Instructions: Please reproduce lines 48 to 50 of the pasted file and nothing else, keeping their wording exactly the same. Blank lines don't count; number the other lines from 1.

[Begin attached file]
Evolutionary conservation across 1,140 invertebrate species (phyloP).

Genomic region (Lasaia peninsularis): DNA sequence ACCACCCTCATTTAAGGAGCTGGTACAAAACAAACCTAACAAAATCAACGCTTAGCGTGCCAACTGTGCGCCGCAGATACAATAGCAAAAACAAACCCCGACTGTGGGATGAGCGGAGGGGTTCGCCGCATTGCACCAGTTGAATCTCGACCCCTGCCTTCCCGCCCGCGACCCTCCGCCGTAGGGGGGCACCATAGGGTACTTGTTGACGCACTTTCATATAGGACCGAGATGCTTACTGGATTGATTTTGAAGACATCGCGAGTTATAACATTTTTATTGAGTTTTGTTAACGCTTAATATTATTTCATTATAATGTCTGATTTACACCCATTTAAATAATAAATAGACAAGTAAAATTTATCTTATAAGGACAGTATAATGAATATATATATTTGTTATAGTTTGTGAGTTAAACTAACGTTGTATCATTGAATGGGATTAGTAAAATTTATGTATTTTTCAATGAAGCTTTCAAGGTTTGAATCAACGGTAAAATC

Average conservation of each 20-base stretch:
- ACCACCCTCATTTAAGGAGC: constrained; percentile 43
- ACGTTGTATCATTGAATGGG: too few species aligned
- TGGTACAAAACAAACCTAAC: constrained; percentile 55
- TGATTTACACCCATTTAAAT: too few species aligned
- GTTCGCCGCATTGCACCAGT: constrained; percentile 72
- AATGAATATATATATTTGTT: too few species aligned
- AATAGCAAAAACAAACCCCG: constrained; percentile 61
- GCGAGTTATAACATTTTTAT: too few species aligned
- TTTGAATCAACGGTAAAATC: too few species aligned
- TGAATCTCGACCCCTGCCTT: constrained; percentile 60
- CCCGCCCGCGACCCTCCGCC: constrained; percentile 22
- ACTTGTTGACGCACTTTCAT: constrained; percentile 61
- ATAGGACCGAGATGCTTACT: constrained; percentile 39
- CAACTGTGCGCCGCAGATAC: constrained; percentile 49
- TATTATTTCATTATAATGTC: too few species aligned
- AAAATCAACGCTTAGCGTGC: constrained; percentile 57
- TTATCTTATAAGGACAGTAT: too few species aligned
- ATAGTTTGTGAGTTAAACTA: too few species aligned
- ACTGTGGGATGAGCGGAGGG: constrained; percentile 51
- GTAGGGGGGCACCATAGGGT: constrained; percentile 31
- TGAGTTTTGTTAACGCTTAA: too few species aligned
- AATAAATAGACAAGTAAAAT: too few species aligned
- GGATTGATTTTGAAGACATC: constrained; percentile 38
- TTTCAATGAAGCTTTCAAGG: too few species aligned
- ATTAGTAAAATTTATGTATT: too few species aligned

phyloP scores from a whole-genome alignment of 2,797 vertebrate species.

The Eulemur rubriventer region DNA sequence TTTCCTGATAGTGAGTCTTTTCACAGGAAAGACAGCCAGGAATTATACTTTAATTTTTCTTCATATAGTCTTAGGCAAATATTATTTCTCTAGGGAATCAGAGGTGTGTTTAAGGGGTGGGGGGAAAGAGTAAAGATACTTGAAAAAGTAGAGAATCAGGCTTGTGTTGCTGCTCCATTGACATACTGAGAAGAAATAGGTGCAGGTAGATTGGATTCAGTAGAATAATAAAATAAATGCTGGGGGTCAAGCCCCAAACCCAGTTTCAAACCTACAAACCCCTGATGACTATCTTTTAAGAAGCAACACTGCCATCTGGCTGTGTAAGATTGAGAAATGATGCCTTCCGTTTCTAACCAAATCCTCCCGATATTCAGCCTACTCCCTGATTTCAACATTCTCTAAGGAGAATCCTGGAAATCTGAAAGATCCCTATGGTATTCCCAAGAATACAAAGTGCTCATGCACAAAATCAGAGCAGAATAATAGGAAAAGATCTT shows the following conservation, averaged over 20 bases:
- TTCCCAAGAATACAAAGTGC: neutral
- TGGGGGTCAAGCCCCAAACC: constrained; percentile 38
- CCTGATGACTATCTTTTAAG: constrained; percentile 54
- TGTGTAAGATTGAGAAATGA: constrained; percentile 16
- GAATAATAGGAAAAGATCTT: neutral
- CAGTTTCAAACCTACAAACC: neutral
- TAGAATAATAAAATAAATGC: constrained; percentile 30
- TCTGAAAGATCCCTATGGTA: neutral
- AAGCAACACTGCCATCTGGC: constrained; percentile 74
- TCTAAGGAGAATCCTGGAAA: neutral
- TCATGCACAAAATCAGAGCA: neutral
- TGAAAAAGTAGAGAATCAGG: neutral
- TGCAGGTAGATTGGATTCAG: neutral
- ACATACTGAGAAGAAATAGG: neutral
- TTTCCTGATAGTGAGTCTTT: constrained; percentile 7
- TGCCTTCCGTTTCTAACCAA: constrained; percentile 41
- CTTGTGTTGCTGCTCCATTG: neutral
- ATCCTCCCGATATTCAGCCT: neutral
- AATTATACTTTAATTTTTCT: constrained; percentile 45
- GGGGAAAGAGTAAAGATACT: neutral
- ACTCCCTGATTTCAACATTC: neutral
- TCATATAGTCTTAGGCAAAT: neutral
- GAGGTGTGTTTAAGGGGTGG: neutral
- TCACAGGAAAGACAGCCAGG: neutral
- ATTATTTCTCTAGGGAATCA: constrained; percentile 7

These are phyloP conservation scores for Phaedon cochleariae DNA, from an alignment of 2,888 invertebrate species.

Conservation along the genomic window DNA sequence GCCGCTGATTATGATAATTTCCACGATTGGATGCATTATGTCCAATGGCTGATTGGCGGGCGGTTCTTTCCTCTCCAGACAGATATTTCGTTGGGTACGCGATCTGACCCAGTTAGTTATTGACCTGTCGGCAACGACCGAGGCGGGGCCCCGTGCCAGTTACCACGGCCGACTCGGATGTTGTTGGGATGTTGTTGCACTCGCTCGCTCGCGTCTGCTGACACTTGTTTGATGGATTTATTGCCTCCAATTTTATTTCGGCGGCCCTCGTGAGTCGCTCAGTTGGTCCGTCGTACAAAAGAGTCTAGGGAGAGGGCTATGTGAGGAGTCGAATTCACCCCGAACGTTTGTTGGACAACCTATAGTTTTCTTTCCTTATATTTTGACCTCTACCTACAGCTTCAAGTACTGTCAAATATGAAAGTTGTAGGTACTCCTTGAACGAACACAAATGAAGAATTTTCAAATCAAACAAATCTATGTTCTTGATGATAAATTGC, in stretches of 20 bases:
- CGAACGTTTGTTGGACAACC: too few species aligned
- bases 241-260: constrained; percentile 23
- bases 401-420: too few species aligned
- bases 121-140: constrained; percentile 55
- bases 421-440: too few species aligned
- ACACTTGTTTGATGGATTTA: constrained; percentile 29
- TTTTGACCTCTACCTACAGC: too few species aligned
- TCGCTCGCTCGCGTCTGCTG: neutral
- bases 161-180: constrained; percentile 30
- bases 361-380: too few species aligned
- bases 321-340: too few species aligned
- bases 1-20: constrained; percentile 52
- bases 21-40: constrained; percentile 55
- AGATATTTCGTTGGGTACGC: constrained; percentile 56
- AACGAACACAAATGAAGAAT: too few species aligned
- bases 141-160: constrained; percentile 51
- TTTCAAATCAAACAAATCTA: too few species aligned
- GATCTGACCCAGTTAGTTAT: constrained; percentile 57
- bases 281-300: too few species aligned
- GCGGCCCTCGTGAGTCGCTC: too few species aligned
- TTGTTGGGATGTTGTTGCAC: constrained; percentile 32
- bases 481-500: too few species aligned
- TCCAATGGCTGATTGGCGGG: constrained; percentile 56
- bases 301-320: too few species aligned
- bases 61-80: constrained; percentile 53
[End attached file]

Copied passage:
- ATCCTCCCGATATTCAGCCT: neutral
- AATTATACTTTAATTTTTCT: constrained; percentile 45
- GGGGAAAGAGTAAAGATACT: neutral